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Update 2007-05-23

Word from Brooklyn has come in - they will be performing Matthew's play "The Red Telephone."

Congratulations to Matthew; commiserations to other authors who weren't chosen this year. Thanks to everyone for taking part!

Update 2007-05-15

The Harrogate play was performed (see Apollyon's w/u below for a review!) and, with what amounts to miraculous lightning speed compared to last year, a video stream of the event is online already at http://video-2.leedsmet.ac.uk/Asx/?mswmext=.asx&id=604%7C3x%7CfD6brX*.

I'm still hoping to get a DVD copy of it as well, so I can send that to anyone who can't view the stream for whatever reason.

Update 2007-05-05

Harrogate's choices are in - of our plays, they will be performing:

Congratulations to all the above!

The performance will be on Friday the 11th of May (sorry for the short notice!) at Harrogate Theatre in North Yorkshire, England.

Details on the Harrogate Theatre site at http://www.harrogatetheatre.co.uk/ht05/production.asp?prodID=141. Box office phone number 01423 502 116.

No word from Brooklyn on their choices yet, so there's still a chance that more E2 plays will be chosen.

It's theatre quest time!

Write a sixty second play by 14th April. The best entries will be performed on stage, in front of a paying audience.

Details

Each year, the Harrogate Theatre (in the north of England), and Brooklyn College (in the eastern USA) collaborate on the Gone in Sixty Seconds project. They request submissions from writers anywhere and everywhere. Each selects 50 plays, and they are performed on stage by a mixture of drama students and semi-professional actors. The plays are filmed, and eventually a DVD will be sent out to those lucky people whose plays where performed, so you can see your work. I say "eventually", and boy do I mean it - the DVD for the 2006 production has only just been sent out. Theatre folk mean well but can't get anything done without a deadline.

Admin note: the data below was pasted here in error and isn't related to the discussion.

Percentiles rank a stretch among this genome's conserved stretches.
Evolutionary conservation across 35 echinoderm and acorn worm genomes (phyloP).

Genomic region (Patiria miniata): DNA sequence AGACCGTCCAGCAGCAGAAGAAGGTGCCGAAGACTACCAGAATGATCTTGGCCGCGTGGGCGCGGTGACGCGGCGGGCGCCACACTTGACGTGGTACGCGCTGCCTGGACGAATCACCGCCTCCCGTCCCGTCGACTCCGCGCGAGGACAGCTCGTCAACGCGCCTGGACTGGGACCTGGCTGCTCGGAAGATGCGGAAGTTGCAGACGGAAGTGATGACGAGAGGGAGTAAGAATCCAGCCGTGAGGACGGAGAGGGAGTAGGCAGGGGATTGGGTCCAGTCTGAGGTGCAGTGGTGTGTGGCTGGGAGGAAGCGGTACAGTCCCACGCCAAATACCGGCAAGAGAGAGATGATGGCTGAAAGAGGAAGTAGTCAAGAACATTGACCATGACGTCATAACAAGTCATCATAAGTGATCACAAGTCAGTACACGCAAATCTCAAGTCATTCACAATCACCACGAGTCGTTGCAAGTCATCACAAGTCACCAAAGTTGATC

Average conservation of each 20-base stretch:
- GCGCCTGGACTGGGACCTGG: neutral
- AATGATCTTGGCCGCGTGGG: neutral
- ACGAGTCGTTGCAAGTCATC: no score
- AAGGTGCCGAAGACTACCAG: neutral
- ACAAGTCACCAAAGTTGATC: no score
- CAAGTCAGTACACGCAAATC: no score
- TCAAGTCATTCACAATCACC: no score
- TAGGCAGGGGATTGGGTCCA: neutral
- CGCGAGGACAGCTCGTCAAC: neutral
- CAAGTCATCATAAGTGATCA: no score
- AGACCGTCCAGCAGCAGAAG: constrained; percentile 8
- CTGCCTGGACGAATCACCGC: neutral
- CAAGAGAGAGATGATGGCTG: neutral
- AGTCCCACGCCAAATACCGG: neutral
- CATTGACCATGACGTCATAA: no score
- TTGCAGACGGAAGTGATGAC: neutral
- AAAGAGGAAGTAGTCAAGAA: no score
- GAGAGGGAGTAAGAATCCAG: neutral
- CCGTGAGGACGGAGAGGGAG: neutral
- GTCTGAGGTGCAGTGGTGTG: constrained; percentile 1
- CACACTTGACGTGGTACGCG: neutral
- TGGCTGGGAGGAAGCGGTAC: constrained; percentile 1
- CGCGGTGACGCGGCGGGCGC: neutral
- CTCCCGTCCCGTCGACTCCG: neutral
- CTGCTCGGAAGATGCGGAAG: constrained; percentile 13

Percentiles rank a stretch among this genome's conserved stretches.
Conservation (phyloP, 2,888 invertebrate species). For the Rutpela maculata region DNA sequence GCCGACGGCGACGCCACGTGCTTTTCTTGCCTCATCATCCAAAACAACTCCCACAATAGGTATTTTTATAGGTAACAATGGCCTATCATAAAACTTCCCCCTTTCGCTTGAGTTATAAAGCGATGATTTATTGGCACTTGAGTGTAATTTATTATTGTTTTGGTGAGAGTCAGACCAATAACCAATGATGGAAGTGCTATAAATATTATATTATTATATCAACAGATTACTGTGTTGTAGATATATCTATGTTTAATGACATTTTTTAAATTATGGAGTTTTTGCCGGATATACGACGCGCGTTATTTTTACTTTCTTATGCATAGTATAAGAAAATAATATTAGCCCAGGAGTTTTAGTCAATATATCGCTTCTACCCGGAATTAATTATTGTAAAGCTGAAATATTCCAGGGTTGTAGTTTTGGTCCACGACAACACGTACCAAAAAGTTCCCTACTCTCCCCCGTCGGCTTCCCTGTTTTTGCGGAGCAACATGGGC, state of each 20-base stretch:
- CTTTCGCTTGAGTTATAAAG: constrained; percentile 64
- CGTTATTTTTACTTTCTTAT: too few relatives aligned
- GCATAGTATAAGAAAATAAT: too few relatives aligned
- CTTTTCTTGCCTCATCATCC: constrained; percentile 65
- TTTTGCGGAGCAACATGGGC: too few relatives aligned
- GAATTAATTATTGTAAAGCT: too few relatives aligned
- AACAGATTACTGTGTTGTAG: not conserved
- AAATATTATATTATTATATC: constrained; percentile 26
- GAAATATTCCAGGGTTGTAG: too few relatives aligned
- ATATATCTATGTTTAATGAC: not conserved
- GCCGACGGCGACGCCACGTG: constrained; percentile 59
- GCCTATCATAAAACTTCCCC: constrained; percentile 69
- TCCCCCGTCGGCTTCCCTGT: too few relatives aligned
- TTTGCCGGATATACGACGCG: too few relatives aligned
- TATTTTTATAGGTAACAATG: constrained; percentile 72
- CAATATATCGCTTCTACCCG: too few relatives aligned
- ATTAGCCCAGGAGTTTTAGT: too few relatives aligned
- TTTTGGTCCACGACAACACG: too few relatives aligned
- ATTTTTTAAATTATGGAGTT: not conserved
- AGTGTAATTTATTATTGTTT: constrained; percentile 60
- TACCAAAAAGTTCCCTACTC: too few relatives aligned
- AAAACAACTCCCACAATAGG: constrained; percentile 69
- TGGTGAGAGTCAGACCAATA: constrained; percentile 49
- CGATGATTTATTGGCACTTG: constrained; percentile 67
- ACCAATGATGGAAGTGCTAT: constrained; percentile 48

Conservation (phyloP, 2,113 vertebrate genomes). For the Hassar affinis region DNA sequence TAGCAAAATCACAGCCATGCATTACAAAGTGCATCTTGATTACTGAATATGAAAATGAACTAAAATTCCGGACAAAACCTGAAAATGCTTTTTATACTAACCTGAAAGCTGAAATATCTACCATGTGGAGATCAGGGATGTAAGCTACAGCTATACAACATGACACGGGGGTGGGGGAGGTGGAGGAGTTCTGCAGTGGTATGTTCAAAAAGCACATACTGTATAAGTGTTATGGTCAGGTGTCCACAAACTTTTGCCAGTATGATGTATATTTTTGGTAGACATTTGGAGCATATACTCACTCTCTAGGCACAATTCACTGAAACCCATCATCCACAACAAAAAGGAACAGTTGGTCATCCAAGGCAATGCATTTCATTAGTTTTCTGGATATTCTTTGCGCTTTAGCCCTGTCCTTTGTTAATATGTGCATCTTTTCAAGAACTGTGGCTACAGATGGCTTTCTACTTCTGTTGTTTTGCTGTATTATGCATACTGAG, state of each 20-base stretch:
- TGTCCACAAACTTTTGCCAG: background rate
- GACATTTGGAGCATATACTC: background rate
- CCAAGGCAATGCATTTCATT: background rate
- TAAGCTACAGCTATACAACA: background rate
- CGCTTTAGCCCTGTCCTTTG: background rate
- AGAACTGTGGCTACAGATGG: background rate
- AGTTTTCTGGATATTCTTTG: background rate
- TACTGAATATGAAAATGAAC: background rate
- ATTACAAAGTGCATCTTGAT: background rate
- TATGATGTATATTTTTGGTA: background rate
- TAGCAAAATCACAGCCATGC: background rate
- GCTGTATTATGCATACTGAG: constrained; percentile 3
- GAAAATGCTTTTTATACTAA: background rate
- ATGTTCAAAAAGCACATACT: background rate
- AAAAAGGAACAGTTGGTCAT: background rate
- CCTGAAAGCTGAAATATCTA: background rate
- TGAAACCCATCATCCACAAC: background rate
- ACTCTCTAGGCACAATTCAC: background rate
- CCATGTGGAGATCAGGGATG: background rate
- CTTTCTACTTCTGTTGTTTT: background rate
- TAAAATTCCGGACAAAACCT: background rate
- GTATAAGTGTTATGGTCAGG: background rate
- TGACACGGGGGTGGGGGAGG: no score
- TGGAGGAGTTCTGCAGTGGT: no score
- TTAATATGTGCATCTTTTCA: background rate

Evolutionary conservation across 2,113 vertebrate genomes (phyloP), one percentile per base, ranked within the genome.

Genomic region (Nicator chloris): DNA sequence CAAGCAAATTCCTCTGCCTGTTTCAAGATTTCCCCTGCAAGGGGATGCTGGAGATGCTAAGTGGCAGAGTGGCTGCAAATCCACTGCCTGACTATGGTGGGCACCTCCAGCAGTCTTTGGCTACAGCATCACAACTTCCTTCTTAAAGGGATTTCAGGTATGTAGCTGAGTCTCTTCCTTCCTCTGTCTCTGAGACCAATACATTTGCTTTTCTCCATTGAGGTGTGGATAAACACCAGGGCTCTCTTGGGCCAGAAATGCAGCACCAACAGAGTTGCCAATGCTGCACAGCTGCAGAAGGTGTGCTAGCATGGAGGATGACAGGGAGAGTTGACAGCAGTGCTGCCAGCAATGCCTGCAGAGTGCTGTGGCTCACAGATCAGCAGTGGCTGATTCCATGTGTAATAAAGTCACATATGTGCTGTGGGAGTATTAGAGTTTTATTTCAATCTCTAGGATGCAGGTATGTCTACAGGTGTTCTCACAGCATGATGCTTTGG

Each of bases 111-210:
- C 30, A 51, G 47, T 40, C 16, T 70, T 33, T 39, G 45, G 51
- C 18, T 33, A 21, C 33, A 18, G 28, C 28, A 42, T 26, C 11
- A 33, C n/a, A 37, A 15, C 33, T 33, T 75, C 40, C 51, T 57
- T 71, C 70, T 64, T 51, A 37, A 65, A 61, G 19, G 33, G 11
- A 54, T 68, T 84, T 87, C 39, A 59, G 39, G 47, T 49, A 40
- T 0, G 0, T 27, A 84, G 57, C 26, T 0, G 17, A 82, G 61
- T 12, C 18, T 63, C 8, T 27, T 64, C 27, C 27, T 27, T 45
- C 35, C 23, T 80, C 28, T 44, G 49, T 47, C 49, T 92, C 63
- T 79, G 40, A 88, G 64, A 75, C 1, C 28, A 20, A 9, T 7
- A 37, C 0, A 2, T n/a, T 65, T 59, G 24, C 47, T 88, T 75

Rules

  • Plays must last no longer than 60 seconds
  • All work must be totally original and the author's own work
  • The cast size may not exceed 12 actors
  • Submit your entry to the Gone in Sixty Seconds 2007 - Theatre Quest Entries node.
  • Deadline 14th April. (it's been extended!)
  • Include your name, location, and the play's title

That last rule is because when each play is performed, they like to display e.g. "The Infuriating Penguin, by Joe Bryant (London)" behind it on a screen. If you don't want to publish your name and location here on E2, either make up a pseudonym, or send me the information by /msg, and I'll pass it on to the theatres if your work is chosen.

Guidelines

  • Most obviously - check out the previous three quests and look at the ones that got chosen to be performed.
  • Don't write anything that depends on elaborate costumes, sets, or props - there's little time for these things when you are performing 50 sketches in succession. A fireman's hat is okay; a Big Bird costume is not. Think practicality.
  • Recall that the audience haven't read the script and so don't know that the guy up there is supposed to be e.g. Paris Hilton unless it's apparent from the dialogue. (Sounds obvious, but it escapes people surprisingly often.)
  • Read the thing aloud with a stopwatch to make sure it really fits into sixty seconds. They aren't kidding about the time limit.
  • If you have doubts - ask me! I used to perform these things, I like to think I've got a good idea of what will fly and what won't.

I look forward to seeing what everyone comes up with this year! Last year, E2's contributions accounted for a huge portion of those performed; we wrote about a third of the Brooklyn show, which is fantastic. I'd love to do better though: maybe one year I'll be able to say we wrote the majority of the material...

This year the quest sponsor is the lovely paraclete, who hasn't yet realised that being the quest sponsor means she is obliged to submit something.